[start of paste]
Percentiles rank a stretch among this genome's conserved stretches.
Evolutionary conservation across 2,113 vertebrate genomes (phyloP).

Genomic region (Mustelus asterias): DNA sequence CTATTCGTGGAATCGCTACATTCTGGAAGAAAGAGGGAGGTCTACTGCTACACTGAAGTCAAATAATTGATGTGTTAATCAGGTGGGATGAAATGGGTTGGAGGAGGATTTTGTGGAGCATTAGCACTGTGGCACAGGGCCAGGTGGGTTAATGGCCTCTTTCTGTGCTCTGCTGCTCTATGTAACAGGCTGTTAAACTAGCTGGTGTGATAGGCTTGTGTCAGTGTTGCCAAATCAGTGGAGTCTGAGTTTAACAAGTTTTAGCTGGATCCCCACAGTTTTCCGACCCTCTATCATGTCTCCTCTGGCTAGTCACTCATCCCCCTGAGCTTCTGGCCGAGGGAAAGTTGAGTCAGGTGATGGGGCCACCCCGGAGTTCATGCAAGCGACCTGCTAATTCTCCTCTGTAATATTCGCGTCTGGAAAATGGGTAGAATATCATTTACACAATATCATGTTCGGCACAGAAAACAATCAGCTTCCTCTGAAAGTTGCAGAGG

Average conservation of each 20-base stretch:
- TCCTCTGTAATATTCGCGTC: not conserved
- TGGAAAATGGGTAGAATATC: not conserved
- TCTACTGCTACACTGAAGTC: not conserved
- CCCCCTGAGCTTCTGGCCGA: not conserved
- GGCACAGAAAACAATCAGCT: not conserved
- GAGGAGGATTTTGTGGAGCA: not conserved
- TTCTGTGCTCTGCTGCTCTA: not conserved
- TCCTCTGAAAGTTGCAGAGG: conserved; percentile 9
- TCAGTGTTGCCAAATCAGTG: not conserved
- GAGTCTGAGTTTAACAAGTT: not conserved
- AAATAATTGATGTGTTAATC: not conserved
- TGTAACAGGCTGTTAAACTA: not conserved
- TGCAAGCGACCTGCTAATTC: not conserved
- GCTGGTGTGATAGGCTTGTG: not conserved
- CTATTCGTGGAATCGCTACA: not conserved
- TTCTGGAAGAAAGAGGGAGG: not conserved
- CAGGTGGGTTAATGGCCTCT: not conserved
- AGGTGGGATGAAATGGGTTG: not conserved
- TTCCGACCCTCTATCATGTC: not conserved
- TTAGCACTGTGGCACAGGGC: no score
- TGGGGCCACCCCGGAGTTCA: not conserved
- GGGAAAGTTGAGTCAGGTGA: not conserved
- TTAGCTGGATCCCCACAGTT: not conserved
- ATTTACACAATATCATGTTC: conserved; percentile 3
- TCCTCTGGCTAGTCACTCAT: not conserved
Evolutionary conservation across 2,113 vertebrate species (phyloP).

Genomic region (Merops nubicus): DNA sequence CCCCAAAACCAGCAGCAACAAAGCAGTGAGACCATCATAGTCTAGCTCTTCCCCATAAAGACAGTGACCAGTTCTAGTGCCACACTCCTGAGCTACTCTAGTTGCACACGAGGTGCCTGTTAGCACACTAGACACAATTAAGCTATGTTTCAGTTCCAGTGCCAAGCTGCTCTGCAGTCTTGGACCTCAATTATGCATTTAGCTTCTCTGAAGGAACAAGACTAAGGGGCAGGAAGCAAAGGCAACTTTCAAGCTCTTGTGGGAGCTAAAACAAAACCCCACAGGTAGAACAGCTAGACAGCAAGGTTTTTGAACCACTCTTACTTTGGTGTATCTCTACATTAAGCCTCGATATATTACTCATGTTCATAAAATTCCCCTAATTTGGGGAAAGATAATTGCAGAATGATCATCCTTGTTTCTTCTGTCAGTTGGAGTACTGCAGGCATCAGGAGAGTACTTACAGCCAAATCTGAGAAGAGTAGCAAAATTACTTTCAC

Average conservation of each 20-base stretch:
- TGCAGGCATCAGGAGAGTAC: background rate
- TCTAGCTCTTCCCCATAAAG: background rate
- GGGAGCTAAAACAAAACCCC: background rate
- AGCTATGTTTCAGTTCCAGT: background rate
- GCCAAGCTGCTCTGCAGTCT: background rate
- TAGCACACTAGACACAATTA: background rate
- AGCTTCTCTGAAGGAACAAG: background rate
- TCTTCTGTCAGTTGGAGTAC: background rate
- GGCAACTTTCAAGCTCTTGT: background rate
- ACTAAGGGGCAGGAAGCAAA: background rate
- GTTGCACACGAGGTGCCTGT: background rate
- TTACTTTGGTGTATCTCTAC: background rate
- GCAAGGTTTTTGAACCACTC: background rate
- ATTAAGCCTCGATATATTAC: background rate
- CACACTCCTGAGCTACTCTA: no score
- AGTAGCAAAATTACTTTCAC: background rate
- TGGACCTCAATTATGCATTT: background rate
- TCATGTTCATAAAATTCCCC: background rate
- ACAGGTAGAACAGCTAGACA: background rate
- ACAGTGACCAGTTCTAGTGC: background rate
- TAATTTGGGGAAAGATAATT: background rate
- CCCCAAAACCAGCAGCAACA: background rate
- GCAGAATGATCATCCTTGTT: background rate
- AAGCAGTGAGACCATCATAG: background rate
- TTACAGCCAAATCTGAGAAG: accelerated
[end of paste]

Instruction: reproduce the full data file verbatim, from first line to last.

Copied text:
Percentiles rank a stretch among this genome's conserved stretches.
Evolutionary conservation across 2,113 vertebrate genomes (phyloP).

Genomic region (Mustelus asterias): DNA sequence CTATTCGTGGAATCGCTACATTCTGGAAGAAAGAGGGAGGTCTACTGCTACACTGAAGTCAAATAATTGATGTGTTAATCAGGTGGGATGAAATGGGTTGGAGGAGGATTTTGTGGAGCATTAGCACTGTGGCACAGGGCCAGGTGGGTTAATGGCCTCTTTCTGTGCTCTGCTGCTCTATGTAACAGGCTGTTAAACTAGCTGGTGTGATAGGCTTGTGTCAGTGTTGCCAAATCAGTGGAGTCTGAGTTTAACAAGTTTTAGCTGGATCCCCACAGTTTTCCGACCCTCTATCATGTCTCCTCTGGCTAGTCACTCATCCCCCTGAGCTTCTGGCCGAGGGAAAGTTGAGTCAGGTGATGGGGCCACCCCGGAGTTCATGCAAGCGACCTGCTAATTCTCCTCTGTAATATTCGCGTCTGGAAAATGGGTAGAATATCATTTACACAATATCATGTTCGGCACAGAAAACAATCAGCTTCCTCTGAAAGTTGCAGAGG

Average conservation of each 20-base stretch:
- TCCTCTGTAATATTCGCGTC: not conserved
- TGGAAAATGGGTAGAATATC: not conserved
- TCTACTGCTACACTGAAGTC: not conserved
- CCCCCTGAGCTTCTGGCCGA: not conserved
- GGCACAGAAAACAATCAGCT: not conserved
- GAGGAGGATTTTGTGGAGCA: not conserved
- TTCTGTGCTCTGCTGCTCTA: not conserved
- TCCTCTGAAAGTTGCAGAGG: conserved; percentile 9
- TCAGTGTTGCCAAATCAGTG: not conserved
- GAGTCTGAGTTTAACAAGTT: not conserved
- AAATAATTGATGTGTTAATC: not conserved
- TGTAACAGGCTGTTAAACTA: not conserved
- TGCAAGCGACCTGCTAATTC: not conserved
- GCTGGTGTGATAGGCTTGTG: not conserved
- CTATTCGTGGAATCGCTACA: not conserved
- TTCTGGAAGAAAGAGGGAGG: not conserved
- CAGGTGGGTTAATGGCCTCT: not conserved
- AGGTGGGATGAAATGGGTTG: not conserved
- TTCCGACCCTCTATCATGTC: not conserved
- TTAGCACTGTGGCACAGGGC: no score
- TGGGGCCACCCCGGAGTTCA: not conserved
- GGGAAAGTTGAGTCAGGTGA: not conserved
- TTAGCTGGATCCCCACAGTT: not conserved
- ATTTACACAATATCATGTTC: conserved; percentile 3
- TCCTCTGGCTAGTCACTCAT: not conserved
Evolutionary conservation across 2,113 vertebrate species (phyloP).

Genomic region (Merops nubicus): DNA sequence CCCCAAAACCAGCAGCAACAAAGCAGTGAGACCATCATAGTCTAGCTCTTCCCCATAAAGACAGTGACCAGTTCTAGTGCCACACTCCTGAGCTACTCTAGTTGCACACGAGGTGCCTGTTAGCACACTAGACACAATTAAGCTATGTTTCAGTTCCAGTGCCAAGCTGCTCTGCAGTCTTGGACCTCAATTATGCATTTAGCTTCTCTGAAGGAACAAGACTAAGGGGCAGGAAGCAAAGGCAACTTTCAAGCTCTTGTGGGAGCTAAAACAAAACCCCACAGGTAGAACAGCTAGACAGCAAGGTTTTTGAACCACTCTTACTTTGGTGTATCTCTACATTAAGCCTCGATATATTACTCATGTTCATAAAATTCCCCTAATTTGGGGAAAGATAATTGCAGAATGATCATCCTTGTTTCTTCTGTCAGTTGGAGTACTGCAGGCATCAGGAGAGTACTTACAGCCAAATCTGAGAAGAGTAGCAAAATTACTTTCAC

Average conservation of each 20-base stretch:
- TGCAGGCATCAGGAGAGTAC: background rate
- TCTAGCTCTTCCCCATAAAG: background rate
- GGGAGCTAAAACAAAACCCC: background rate
- AGCTATGTTTCAGTTCCAGT: background rate
- GCCAAGCTGCTCTGCAGTCT: background rate
- TAGCACACTAGACACAATTA: background rate
- AGCTTCTCTGAAGGAACAAG: background rate
- TCTTCTGTCAGTTGGAGTAC: background rate
- GGCAACTTTCAAGCTCTTGT: background rate
- ACTAAGGGGCAGGAAGCAAA: background rate
- GTTGCACACGAGGTGCCTGT: background rate
- TTACTTTGGTGTATCTCTAC: background rate
- GCAAGGTTTTTGAACCACTC: background rate
- ATTAAGCCTCGATATATTAC: background rate
- CACACTCCTGAGCTACTCTA: no score
- AGTAGCAAAATTACTTTCAC: background rate
- TGGACCTCAATTATGCATTT: background rate
- TCATGTTCATAAAATTCCCC: background rate
- ACAGGTAGAACAGCTAGACA: background rate
- ACAGTGACCAGTTCTAGTGC: background rate
- TAATTTGGGGAAAGATAATT: background rate
- CCCCAAAACCAGCAGCAACA: background rate
- GCAGAATGATCATCCTTGTT: background rate
- AAGCAGTGAGACCATCATAG: background rate
- TTACAGCCAAATCTGAGAAG: accelerated